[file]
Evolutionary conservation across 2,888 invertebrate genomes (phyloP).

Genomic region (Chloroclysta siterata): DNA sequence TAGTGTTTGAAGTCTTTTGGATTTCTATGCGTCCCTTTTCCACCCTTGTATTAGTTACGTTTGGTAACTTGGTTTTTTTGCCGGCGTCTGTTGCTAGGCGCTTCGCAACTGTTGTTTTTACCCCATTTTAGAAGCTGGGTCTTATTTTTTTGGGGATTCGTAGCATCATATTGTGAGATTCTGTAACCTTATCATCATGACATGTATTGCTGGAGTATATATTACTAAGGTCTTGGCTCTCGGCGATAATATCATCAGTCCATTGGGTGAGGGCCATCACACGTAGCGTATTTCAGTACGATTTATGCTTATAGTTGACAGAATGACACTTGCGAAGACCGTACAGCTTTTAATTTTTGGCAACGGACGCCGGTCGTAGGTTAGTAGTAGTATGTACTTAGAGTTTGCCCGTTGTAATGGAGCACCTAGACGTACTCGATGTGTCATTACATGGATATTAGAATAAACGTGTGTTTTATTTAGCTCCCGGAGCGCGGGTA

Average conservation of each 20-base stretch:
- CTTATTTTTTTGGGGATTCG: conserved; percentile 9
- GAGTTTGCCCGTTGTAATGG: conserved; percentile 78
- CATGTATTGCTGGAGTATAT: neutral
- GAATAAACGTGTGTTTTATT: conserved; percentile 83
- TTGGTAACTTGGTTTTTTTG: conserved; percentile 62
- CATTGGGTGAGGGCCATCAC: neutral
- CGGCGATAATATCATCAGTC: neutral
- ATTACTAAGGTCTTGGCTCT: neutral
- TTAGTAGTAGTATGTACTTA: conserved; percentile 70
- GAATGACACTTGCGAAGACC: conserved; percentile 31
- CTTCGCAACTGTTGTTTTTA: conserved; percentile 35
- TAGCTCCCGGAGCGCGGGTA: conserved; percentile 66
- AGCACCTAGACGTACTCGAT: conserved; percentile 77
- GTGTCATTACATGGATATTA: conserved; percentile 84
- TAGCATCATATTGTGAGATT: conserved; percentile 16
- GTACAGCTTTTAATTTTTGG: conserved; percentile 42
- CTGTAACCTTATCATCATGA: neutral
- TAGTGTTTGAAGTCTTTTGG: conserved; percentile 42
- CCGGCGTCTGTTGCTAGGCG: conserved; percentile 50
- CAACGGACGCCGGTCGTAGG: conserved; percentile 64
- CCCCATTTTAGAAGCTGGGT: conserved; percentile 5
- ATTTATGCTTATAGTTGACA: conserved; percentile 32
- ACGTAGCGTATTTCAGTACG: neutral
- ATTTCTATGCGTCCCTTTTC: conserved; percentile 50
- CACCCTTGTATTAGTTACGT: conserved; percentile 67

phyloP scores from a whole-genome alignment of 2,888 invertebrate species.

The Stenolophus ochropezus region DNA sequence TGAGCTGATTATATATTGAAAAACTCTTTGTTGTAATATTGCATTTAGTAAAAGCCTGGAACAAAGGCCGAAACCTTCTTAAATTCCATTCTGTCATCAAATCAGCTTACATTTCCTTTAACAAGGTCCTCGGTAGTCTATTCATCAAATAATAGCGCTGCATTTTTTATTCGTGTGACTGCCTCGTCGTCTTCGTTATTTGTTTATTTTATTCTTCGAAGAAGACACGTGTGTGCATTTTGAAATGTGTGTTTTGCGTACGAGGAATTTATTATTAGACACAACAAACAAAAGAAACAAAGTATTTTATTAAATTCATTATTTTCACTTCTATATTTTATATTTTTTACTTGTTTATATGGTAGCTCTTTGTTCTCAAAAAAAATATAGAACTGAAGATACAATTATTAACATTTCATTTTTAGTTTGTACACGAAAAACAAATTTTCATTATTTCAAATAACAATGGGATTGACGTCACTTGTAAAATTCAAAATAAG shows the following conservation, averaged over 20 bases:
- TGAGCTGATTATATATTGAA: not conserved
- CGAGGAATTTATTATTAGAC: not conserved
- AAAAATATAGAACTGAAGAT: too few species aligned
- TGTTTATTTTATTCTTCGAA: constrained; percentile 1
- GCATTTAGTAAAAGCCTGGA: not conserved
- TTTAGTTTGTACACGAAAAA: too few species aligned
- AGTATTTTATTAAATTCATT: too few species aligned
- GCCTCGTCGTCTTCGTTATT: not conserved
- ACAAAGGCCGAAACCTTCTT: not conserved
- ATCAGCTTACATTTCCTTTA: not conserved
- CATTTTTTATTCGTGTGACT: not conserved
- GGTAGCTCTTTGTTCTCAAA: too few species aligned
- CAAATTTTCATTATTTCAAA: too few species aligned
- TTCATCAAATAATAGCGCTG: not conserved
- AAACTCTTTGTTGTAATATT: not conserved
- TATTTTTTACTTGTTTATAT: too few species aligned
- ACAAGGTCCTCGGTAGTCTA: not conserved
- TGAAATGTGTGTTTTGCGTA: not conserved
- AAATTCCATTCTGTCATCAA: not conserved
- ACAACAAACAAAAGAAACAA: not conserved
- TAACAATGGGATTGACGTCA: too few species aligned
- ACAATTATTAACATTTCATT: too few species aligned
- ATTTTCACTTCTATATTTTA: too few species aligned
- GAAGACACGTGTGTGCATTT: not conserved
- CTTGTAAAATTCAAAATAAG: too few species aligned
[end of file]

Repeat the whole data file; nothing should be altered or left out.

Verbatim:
Evolutionary conservation across 2,888 invertebrate genomes (phyloP).

Genomic region (Chloroclysta siterata): DNA sequence TAGTGTTTGAAGTCTTTTGGATTTCTATGCGTCCCTTTTCCACCCTTGTATTAGTTACGTTTGGTAACTTGGTTTTTTTGCCGGCGTCTGTTGCTAGGCGCTTCGCAACTGTTGTTTTTACCCCATTTTAGAAGCTGGGTCTTATTTTTTTGGGGATTCGTAGCATCATATTGTGAGATTCTGTAACCTTATCATCATGACATGTATTGCTGGAGTATATATTACTAAGGTCTTGGCTCTCGGCGATAATATCATCAGTCCATTGGGTGAGGGCCATCACACGTAGCGTATTTCAGTACGATTTATGCTTATAGTTGACAGAATGACACTTGCGAAGACCGTACAGCTTTTAATTTTTGGCAACGGACGCCGGTCGTAGGTTAGTAGTAGTATGTACTTAGAGTTTGCCCGTTGTAATGGAGCACCTAGACGTACTCGATGTGTCATTACATGGATATTAGAATAAACGTGTGTTTTATTTAGCTCCCGGAGCGCGGGTA

Average conservation of each 20-base stretch:
- CTTATTTTTTTGGGGATTCG: conserved; percentile 9
- GAGTTTGCCCGTTGTAATGG: conserved; percentile 78
- CATGTATTGCTGGAGTATAT: neutral
- GAATAAACGTGTGTTTTATT: conserved; percentile 83
- TTGGTAACTTGGTTTTTTTG: conserved; percentile 62
- CATTGGGTGAGGGCCATCAC: neutral
- CGGCGATAATATCATCAGTC: neutral
- ATTACTAAGGTCTTGGCTCT: neutral
- TTAGTAGTAGTATGTACTTA: conserved; percentile 70
- GAATGACACTTGCGAAGACC: conserved; percentile 31
- CTTCGCAACTGTTGTTTTTA: conserved; percentile 35
- TAGCTCCCGGAGCGCGGGTA: conserved; percentile 66
- AGCACCTAGACGTACTCGAT: conserved; percentile 77
- GTGTCATTACATGGATATTA: conserved; percentile 84
- TAGCATCATATTGTGAGATT: conserved; percentile 16
- GTACAGCTTTTAATTTTTGG: conserved; percentile 42
- CTGTAACCTTATCATCATGA: neutral
- TAGTGTTTGAAGTCTTTTGG: conserved; percentile 42
- CCGGCGTCTGTTGCTAGGCG: conserved; percentile 50
- CAACGGACGCCGGTCGTAGG: conserved; percentile 64
- CCCCATTTTAGAAGCTGGGT: conserved; percentile 5
- ATTTATGCTTATAGTTGACA: conserved; percentile 32
- ACGTAGCGTATTTCAGTACG: neutral
- ATTTCTATGCGTCCCTTTTC: conserved; percentile 50
- CACCCTTGTATTAGTTACGT: conserved; percentile 67

phyloP scores from a whole-genome alignment of 2,888 invertebrate species.

The Stenolophus ochropezus region DNA sequence TGAGCTGATTATATATTGAAAAACTCTTTGTTGTAATATTGCATTTAGTAAAAGCCTGGAACAAAGGCCGAAACCTTCTTAAATTCCATTCTGTCATCAAATCAGCTTACATTTCCTTTAACAAGGTCCTCGGTAGTCTATTCATCAAATAATAGCGCTGCATTTTTTATTCGTGTGACTGCCTCGTCGTCTTCGTTATTTGTTTATTTTATTCTTCGAAGAAGACACGTGTGTGCATTTTGAAATGTGTGTTTTGCGTACGAGGAATTTATTATTAGACACAACAAACAAAAGAAACAAAGTATTTTATTAAATTCATTATTTTCACTTCTATATTTTATATTTTTTACTTGTTTATATGGTAGCTCTTTGTTCTCAAAAAAAATATAGAACTGAAGATACAATTATTAACATTTCATTTTTAGTTTGTACACGAAAAACAAATTTTCATTATTTCAAATAACAATGGGATTGACGTCACTTGTAAAATTCAAAATAAG shows the following conservation, averaged over 20 bases:
- TGAGCTGATTATATATTGAA: not conserved
- CGAGGAATTTATTATTAGAC: not conserved
- AAAAATATAGAACTGAAGAT: too few species aligned
- TGTTTATTTTATTCTTCGAA: constrained; percentile 1
- GCATTTAGTAAAAGCCTGGA: not conserved
- TTTAGTTTGTACACGAAAAA: too few species aligned
- AGTATTTTATTAAATTCATT: too few species aligned
- GCCTCGTCGTCTTCGTTATT: not conserved
- ACAAAGGCCGAAACCTTCTT: not conserved
- ATCAGCTTACATTTCCTTTA: not conserved
- CATTTTTTATTCGTGTGACT: not conserved
- GGTAGCTCTTTGTTCTCAAA: too few species aligned
- CAAATTTTCATTATTTCAAA: too few species aligned
- TTCATCAAATAATAGCGCTG: not conserved
- AAACTCTTTGTTGTAATATT: not conserved
- TATTTTTTACTTGTTTATAT: too few species aligned
- ACAAGGTCCTCGGTAGTCTA: not conserved
- TGAAATGTGTGTTTTGCGTA: not conserved
- AAATTCCATTCTGTCATCAA: not conserved
- ACAACAAACAAAAGAAACAA: not conserved
- TAACAATGGGATTGACGTCA: too few species aligned
- ACAATTATTAACATTTCATT: too few species aligned
- ATTTTCACTTCTATATTTTA: too few species aligned
- GAAGACACGTGTGTGCATTT: not conserved
- CTTGTAAAATTCAAAATAAG: too few species aligned